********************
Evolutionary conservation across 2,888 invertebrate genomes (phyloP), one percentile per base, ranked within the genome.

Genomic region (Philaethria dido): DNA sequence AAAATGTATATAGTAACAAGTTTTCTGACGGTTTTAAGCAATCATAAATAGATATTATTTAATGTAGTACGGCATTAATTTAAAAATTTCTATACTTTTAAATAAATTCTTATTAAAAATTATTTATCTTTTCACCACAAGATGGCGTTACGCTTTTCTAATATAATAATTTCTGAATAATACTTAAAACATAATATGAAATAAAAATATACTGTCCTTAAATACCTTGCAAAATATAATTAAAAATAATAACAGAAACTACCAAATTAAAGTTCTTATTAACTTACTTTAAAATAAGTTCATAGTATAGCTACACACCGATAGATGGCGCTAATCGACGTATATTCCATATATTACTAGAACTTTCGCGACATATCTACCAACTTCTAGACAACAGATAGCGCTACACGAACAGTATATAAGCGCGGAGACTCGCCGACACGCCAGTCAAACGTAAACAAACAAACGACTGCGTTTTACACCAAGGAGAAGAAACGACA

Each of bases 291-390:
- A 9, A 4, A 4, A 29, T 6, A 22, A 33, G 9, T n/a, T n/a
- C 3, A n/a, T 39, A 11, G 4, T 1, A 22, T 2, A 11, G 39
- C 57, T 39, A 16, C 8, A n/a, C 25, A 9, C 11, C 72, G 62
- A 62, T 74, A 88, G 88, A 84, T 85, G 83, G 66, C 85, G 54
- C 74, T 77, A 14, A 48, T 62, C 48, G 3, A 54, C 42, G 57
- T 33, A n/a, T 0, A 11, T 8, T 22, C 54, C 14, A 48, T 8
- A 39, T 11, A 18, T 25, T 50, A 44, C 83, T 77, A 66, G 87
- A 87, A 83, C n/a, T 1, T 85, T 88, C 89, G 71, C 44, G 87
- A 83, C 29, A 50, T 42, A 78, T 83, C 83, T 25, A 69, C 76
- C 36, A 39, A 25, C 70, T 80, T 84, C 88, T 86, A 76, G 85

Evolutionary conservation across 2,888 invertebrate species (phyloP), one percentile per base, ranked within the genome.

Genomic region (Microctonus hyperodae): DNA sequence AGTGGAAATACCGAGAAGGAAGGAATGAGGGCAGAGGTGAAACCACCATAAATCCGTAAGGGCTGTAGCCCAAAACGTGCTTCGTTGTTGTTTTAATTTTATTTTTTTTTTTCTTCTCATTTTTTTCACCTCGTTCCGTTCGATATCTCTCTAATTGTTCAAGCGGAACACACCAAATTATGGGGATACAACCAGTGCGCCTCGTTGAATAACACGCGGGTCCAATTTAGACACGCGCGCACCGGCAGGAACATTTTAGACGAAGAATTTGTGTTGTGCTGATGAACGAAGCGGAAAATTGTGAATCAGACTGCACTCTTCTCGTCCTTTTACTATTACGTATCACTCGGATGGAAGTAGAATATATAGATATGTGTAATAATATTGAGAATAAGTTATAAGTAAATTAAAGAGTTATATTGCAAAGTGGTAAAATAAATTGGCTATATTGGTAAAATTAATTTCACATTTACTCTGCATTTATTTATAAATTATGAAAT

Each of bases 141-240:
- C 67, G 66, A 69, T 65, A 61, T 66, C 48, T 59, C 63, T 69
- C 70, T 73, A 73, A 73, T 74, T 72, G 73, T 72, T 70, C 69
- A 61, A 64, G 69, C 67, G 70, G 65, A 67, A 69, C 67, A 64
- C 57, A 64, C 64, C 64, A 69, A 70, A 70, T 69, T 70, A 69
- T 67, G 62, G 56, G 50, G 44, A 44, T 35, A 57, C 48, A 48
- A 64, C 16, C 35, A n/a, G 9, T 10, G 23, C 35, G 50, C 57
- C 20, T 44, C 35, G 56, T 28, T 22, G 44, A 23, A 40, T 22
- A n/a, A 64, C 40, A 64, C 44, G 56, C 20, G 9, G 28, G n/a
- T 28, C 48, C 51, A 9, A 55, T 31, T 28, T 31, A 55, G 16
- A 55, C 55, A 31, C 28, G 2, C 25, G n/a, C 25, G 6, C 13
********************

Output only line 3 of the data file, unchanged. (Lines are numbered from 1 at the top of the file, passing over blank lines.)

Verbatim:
Each of bases 291-390: